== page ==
Revd Rex A E Hunt
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The Other Lectionary’ - a suggested ‘southern hemisphere’ Lectionary (with a few Resources added) offered in parallel to,
or even replacement of,  the RCL which is in standard use by many.


Thursday Evening,  9 April 2020

Worth Pondering
“Seek wisdom, not mere knowledge”
(Matthew Fox)

Rich and Striking Visuals
          “The function of beauty… is to make us aware of a reality which is richer and deeper
          and more marvellous than anything we can dream or conceive.” (Henry N. Wieman)
          Multi-sensory artwork
OR Floral/Symbols display (cloths, candles, stones, wood, leaves, flowers, earth, water) OR projection of Film/Slides 


Acknowledgement of Country/First Peoples
For thousands of years Indigenous people
have walked in this land, on their own country.
          Their relationship with the land is at the centre of their lives.

We acknowledge the (NN) People of the (NN) Nation, past, present, emerging,
and their stewardship of this land throughout the ages.

First Peoples Statement to the Nation 2017 called “Uluru Statement from the Heart” HERE
A Response from Common Dreams5 Conference of Religious Progressives, Australia/South Pacific 2019  HERE

Washing of Hands
We begin with the washing of each others hands
because what we do and celebrate here is a holy thing,
drawing us into the presence of the Sacred

 It is also a remembrance that on this night of nights, so our tradition says,
Yeshu’a/Jesus laid aside his outer garments and
taking the position of the servant of all,
washed the hands and feet of his disciples,
saying in actions as well as words:
Remember all I have been to you.

In that tradition let us wash the hands of our neighbours
and receive that act of service for ourselves.
Hands are washed
People return to their places standing behind their seats

Let us now eat and drink together, remembering all that this night holds for us.
The people are seated 

Opening Words
Tonight is a night of celebration.

We are an extended family gathered around a table,
celebrating the way in which God is and has been, experienced among us.

Our tradition also reminds us, on the night before he died,
Jesus and his friends gathered in an upper room, for the meal...

Some claim it was a Passover Meal.
Others are not convinced a ‘special’ meal took place at all.
But all agree meals played a significant and important part
in Jesus’ relationships with others.

Tonight we too remember, as we tell our story.

We remember the great stories of Israel.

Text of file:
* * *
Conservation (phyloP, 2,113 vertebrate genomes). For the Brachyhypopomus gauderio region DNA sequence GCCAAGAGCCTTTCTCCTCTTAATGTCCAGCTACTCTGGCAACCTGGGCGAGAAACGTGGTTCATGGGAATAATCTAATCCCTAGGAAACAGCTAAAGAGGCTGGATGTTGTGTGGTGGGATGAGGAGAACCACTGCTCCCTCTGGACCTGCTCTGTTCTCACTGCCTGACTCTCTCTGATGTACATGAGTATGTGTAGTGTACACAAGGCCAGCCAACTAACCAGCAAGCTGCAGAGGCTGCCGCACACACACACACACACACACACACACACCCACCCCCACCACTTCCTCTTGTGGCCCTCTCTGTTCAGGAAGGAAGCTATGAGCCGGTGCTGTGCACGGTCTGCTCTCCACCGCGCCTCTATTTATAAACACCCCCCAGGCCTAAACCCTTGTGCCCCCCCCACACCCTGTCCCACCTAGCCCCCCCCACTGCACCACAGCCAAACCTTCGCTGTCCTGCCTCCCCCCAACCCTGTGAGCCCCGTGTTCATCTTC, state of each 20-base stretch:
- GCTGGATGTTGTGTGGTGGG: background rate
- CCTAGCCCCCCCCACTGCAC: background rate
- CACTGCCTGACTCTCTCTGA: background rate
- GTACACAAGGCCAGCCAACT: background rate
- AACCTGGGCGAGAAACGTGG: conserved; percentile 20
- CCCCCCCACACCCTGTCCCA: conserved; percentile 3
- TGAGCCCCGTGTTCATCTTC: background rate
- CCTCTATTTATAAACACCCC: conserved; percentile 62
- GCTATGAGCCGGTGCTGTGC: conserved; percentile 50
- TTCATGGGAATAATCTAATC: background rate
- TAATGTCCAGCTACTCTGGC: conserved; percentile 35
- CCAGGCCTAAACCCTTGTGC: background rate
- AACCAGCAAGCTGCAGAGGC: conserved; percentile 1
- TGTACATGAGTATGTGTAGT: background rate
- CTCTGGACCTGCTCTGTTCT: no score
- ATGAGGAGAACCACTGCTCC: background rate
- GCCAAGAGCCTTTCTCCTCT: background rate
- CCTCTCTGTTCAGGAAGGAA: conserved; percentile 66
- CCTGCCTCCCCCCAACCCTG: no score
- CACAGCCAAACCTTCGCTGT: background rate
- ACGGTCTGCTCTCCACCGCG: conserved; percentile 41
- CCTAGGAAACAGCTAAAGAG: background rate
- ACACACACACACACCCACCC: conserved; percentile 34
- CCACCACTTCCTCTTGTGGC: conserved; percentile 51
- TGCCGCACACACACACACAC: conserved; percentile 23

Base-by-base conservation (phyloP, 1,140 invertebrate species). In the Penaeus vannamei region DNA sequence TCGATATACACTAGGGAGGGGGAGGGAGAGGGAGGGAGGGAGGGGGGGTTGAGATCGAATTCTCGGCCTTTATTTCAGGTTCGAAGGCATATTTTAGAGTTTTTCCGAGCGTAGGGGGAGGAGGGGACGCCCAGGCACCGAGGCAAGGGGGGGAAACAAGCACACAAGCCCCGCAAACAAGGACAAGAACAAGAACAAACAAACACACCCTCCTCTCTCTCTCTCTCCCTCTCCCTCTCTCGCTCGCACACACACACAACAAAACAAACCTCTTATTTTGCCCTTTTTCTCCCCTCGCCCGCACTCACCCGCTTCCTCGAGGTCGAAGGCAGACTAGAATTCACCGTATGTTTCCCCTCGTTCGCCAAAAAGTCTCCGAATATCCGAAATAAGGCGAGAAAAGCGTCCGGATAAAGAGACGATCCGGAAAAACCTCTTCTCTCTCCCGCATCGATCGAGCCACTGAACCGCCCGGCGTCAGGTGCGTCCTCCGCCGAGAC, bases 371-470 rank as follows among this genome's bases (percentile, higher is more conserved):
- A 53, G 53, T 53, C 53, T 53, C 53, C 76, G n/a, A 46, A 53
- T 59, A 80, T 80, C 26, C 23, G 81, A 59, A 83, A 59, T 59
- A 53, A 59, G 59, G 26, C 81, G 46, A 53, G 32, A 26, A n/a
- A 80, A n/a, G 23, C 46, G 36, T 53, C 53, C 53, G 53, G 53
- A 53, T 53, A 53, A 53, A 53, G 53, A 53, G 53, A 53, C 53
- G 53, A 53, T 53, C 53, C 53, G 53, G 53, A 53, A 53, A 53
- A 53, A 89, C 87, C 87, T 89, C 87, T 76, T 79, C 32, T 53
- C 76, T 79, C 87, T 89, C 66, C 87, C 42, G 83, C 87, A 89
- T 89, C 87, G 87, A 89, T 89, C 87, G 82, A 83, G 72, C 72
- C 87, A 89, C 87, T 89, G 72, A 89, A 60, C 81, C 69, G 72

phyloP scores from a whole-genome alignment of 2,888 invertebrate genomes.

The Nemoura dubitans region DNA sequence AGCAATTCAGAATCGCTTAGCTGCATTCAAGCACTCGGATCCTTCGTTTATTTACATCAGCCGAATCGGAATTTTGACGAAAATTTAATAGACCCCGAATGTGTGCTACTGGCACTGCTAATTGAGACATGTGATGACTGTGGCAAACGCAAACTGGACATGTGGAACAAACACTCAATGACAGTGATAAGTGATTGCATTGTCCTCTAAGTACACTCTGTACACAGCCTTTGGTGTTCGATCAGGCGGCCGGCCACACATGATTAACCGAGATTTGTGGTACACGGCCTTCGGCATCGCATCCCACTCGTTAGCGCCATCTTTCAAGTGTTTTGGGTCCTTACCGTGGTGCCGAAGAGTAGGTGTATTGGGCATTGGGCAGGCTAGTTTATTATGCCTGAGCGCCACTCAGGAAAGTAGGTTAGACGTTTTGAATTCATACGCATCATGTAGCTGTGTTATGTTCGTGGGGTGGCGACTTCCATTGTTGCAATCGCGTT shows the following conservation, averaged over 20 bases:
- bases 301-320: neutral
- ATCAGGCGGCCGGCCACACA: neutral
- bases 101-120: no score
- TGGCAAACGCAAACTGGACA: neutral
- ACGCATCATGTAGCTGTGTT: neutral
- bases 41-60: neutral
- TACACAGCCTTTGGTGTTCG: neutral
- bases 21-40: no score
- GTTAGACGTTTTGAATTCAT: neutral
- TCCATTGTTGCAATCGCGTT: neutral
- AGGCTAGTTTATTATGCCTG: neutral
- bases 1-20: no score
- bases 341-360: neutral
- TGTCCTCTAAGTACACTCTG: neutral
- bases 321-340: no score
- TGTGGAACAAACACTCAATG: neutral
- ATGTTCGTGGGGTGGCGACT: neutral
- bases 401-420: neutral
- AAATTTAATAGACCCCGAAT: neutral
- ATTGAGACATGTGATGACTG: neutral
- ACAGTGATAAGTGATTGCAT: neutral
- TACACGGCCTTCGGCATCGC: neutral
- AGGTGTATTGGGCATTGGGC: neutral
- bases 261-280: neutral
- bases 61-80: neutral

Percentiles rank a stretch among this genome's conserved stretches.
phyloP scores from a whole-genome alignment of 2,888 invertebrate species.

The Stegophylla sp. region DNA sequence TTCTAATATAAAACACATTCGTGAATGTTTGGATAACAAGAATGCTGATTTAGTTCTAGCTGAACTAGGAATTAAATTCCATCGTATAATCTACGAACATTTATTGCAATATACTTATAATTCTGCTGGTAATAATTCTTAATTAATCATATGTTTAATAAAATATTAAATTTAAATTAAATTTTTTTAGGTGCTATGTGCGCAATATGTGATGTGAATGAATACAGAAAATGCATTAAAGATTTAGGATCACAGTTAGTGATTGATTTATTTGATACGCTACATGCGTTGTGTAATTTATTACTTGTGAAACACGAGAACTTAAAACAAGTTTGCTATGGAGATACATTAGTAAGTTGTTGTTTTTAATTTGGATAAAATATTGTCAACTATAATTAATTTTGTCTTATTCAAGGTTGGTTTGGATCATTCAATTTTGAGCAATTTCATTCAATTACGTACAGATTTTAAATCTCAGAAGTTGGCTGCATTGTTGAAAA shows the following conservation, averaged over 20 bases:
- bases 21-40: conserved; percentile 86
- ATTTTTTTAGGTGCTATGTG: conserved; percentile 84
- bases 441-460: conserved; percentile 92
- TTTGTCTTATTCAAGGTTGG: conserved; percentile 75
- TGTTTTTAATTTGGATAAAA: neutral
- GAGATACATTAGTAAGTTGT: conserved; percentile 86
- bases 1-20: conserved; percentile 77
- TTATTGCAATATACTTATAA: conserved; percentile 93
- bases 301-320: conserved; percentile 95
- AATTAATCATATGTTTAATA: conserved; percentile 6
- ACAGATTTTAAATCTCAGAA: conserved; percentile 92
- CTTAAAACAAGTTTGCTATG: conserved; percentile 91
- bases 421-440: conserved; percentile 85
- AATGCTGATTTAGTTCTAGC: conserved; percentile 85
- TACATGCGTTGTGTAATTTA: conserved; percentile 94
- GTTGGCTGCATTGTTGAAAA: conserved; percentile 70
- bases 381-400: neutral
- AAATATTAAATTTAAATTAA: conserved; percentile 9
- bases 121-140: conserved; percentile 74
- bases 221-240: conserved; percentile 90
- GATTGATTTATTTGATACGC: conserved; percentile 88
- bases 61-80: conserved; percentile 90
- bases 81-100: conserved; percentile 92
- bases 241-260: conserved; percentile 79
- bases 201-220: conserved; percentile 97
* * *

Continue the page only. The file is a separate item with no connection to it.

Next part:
We remember the stories from the early Jesus Movement communities.
And we remember the stories from past and present traditions
which have shaped us, in (name of suburbs, towns in your area).

During this meal and celebration we will use some words
from the Jewish Passover Seder, and
from the Christian Celebration of Holy Communion.

We begin with the celebration of the people of Israel.
All   Now in the presence of loved ones and friends,
and before us the symbols of festive rejoicing,
we gather for our sacred celebration.

With the household of Israel, its elders and young ones,
linking and bonding the past with the future,
we heed once again the divine call to service.

Living our story that is told for all peoples.

Lighting of the Candelabra
The candelabra is lit 

This is a time of happiness and rejoicing, of celebration and of cheer.
Its flame of freedom has never been quenched.
Its brightness has never been dimmed.

As a symbol of God’s eternal light, may these lights which we now kindle
inspire us to use our powers:
to heal and not to harm,
to help and not to hinder,
to bless and not to curse,
to serve you, O God of freedom.
All   In praising God we say that all life is sacred.
In kindling festive lights, we preserve life’s sanctity.
With every holy light we kindle,
the world is brightened to a higher harmony.

Song  “Spirit Who Broods”                                                                               126 AA
Spirit who broods,
Spirit who sings,
mothering bird,
peace in your wings,
Come from within,
come make us one,
come and renew
the face of the earth.

Spirit of truth,
laser and light
searching the path,
seeking the right,

Spirit of love
larger than law,
quick to forgive,
keeping no score,

Spirit of hope
never subdued,
Spirit of God,
Spirit of Good,  (© Shirley Erena Murray

The First Cup
During this meal celebration wine is drunk several times
remembering both promise and hope.
People invited to fill their cups/glasses

So let us give thanks to God for the deliverance
of our Hebrew ancestors from the slavery of Egypt...
All   Praised are you O God,
King of the Universe,
who creates the fruit of the vine!

And for God’s care and protection
of the merciful and just throughout all ages.
All   Praised are you, O God,
who gives this joyful heritage
and who teaches us to know light from darkness.
All drink 

Greens/Salt Water
On the table are some greens and a dish of salt water.

Please take some greens and pass the salt water among you,
dipping the greens in the water,
and waiting until all are served
so we may eat together.
Greens, salt water passed

All   Praised are you, O God,
King of the Universe,
who creates the fruit of the earth.
Eat the greens

A plate is on the table in front of you
with wafers or matzo on it.

Take one piece as we prepare to break it.
Because the bread of affliction becomes the bread of freedom
when we share it.
Take a piece of bread

Among people everywhere,
sharing of bread forms a bond of fellowship.

Together we say the ancient words
which join us with our own people, and with all who are in need;
with the wrongly imprisoned
and the beggar in the street.
All   This is the bread of affliction, the poor bread,
which the ancestors of Israel,
our ancestors in the faith ate in the land of Egypt.

Let all who are hungry come and eat.
All   Let all who are in want
share the hope of this celebration.
The bread is broken, shared and eaten

Seder Psalm
The Psalm 113 will be read in Hebrew and then in English

Psalm 113  (NRSV)
Praise the Lord!
Praise, O servants of the Lord;
praise the name of the Lord.

Blessed be the name of the Lord